So, let’s check back in a year or so on this. If we get through 12 months and the Redskins have players who can have fun off the field while being deadly serious between the white lines on Sundays we might have a culture change starting to brew. If we see a lack of focus on the field tolerated or even rewarded with increased playing time or a new contract, things are back to square one.

Timeline

—It’s been 166 days since the Redskins played a game. It will be 93 days until they play the Dolphins at FedEx Field.

Days until: Redskins minicamp starts 4; Redskins training camp starts 48; Preseason opener @ Browns 62

If you have any questions about what's going on at Redskins Park, hit me up in the comments. And I'm always on Twitter @Rich_TandlerCSN.

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Senior Bowl Preview: All eyes on the quarterbacks as Redskins must consider options

Senior Bowl Preview: All eyes on the quarterbacks as Redskins must consider options

MOBILE — Kirk Cousins remains the best option to be the Redskins quarterback of the future, but that future isn't very secure. For the past two seasons, Washington has been unable to get a long-term deal done with Cousins and optimism is low heading into the 2018 negotiating period. 

At this point, after consecutive franchise tags, it might be time for the Redskins to look at options beyond Cousins. Colt McCoy is under contract for 2018, and head coach Jay Gruden has repeatedly voiced confidence in the famed Texas product. 

Big picture, however, the Redskins need to find their QB for 2018, and beyond. Perhaps that will be Cousins, but it's time for serious due diligence. 

That means the Washington contingent heading to Mobile, Alabama, this week for the Senior Bowl needs to be watching the quarterbacks. And there's a lot to watch.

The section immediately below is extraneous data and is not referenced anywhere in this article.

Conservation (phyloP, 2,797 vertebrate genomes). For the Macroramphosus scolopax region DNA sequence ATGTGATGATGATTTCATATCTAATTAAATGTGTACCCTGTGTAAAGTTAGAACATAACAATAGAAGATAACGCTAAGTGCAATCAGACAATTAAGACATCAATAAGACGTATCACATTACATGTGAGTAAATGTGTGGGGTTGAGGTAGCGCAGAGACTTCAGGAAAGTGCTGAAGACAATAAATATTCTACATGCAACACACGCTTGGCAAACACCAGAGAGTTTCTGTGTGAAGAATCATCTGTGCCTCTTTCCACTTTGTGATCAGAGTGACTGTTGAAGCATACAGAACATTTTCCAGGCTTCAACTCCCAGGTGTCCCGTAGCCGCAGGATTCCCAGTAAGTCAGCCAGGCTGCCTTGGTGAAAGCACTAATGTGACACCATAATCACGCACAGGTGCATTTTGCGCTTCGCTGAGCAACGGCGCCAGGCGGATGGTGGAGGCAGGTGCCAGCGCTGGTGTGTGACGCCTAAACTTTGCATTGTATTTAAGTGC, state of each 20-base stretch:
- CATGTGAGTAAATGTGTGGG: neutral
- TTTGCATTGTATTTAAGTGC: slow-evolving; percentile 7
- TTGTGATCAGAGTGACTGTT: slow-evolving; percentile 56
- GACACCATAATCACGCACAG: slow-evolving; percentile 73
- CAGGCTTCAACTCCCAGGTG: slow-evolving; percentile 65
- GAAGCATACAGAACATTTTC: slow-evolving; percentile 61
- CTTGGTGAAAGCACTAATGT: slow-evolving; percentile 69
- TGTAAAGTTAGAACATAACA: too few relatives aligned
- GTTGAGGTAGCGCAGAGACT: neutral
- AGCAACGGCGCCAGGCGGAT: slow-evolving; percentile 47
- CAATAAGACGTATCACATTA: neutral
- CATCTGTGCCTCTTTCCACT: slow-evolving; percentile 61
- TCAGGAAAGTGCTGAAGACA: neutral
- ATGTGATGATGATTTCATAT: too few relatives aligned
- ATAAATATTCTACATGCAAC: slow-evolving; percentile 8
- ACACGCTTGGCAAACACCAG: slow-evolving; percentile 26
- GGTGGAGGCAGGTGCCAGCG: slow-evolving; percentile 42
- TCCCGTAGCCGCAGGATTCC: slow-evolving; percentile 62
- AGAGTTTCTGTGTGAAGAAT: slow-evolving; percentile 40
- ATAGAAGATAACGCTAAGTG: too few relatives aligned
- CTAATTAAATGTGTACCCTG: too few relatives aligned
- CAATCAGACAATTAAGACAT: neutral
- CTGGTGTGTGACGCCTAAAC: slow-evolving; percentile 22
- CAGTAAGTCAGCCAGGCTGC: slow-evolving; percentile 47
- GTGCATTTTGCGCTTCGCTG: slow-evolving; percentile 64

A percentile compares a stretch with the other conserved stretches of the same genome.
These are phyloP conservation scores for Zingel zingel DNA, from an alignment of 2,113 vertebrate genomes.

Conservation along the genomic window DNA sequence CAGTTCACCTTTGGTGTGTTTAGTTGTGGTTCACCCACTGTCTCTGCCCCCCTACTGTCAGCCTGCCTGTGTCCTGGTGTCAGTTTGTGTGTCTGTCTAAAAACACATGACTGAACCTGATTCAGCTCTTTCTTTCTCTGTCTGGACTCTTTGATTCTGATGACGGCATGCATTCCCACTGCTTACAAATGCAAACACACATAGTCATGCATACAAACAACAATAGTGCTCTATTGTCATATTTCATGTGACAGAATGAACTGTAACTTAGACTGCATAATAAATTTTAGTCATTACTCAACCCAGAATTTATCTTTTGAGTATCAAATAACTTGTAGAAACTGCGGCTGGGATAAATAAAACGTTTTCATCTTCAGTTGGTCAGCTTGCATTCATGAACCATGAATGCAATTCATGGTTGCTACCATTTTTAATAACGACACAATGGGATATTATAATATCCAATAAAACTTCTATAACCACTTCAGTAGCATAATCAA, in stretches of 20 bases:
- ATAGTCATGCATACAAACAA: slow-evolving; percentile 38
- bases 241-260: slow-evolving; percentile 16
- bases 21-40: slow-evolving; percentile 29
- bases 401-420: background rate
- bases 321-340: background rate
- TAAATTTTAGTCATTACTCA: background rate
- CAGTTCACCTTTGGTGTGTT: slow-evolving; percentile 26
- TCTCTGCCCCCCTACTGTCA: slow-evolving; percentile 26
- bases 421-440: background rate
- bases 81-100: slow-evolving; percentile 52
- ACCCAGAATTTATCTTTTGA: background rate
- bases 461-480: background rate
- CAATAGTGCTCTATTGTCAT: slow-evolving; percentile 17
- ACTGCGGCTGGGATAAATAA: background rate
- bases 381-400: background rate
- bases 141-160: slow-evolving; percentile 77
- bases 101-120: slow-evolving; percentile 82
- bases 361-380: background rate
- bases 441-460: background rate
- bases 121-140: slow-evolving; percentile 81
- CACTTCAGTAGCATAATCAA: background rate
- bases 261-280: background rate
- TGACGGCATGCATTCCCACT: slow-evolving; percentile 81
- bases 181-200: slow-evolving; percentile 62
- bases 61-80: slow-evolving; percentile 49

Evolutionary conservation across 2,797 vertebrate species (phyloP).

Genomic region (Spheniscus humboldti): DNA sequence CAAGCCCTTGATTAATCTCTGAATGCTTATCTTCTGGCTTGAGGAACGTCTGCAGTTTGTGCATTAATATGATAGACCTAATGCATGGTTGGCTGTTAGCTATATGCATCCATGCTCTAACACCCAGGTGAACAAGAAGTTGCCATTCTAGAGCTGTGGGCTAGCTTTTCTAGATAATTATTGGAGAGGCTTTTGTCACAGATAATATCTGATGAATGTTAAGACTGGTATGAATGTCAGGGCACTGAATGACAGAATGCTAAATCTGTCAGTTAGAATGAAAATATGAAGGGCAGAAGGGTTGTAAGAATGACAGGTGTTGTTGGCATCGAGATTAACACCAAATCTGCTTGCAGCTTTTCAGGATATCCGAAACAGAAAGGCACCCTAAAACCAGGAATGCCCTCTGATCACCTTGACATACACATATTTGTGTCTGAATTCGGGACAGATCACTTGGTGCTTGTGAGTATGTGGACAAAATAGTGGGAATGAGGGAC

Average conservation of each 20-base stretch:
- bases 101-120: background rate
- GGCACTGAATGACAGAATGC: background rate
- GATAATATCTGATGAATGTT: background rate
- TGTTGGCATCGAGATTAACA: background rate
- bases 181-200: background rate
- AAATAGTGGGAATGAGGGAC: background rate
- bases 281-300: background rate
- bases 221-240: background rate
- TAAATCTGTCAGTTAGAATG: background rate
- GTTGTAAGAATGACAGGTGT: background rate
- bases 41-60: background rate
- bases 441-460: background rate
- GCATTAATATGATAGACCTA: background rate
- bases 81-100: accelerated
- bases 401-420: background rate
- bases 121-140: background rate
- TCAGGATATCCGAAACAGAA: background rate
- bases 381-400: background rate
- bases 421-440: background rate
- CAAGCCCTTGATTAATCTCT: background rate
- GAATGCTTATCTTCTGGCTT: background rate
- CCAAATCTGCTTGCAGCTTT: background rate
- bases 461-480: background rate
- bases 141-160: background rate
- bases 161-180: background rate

Senior Bowl rosters are loaded with future NFL talent at all different positions. NBC Sports will have much more on that later in the week, but to kick things off, start with the passers. 

MORE: WHAT CAN THE REDSKINS LEARN FROM THE EAGLES?

  • 1) Baker Mayfield - Nobody will have a brighter light on them in Mobile than Mayfield. The 2017 Heisman Trophy winner made big splashes on the field for Oklahoma, posting video game numbers. He threw for more than 4,600 yards in 14 games to go with 43 touchdowns against only six interceptions. He completed a crazy 70 percent of his throws, which is very high for a college passer. There was some off-field immaturity, and a February 2017 arrest, but those issues aren't expected to cause him to slide in the draft. A number of draft experts predict Washington drafting Mayfield with the 13th overall pick, but there will be plenty of teams ahead of the Redskins that need a passer. Mobile will give the Redskins brass a chance to meet and learn who Mayfield is off the field, and that will be vitally important, along with figuring out if there are reasons to be concerned about his height on the pro football level. 
  • 2)  Josh Allen - Big arm and traditional pocket passer, Allen will ace the eyeball test from talent evaluators. His 2017 numbers from Wyoming will not, however, and he will need a strong showing at pre-draft workouts. Mel Kiper suggested Allen could go as high as No. 1 overall, and at 6-foot-5, 230 lbs., there is clearly not a lack of physical talent. In his last two seasons at Wyoming, Allen threw for more than 5,000 yards along with 44 TDs against 21 INTs. Don't try too hard to compare Mayfield and Allen's stats, as comparing the talent and situations at Oklahoma and Wyoming are wildy different. Many NFL scouts love Allen, but some worry about his accuracy. In college, he completed just 56 percent of his passes. He may be a boom or bust type pick, but after the success of Carson Wentz coming out of North Dakota State, teams will be more willing to roll the dice on the Wyoming Cowboy in Allen.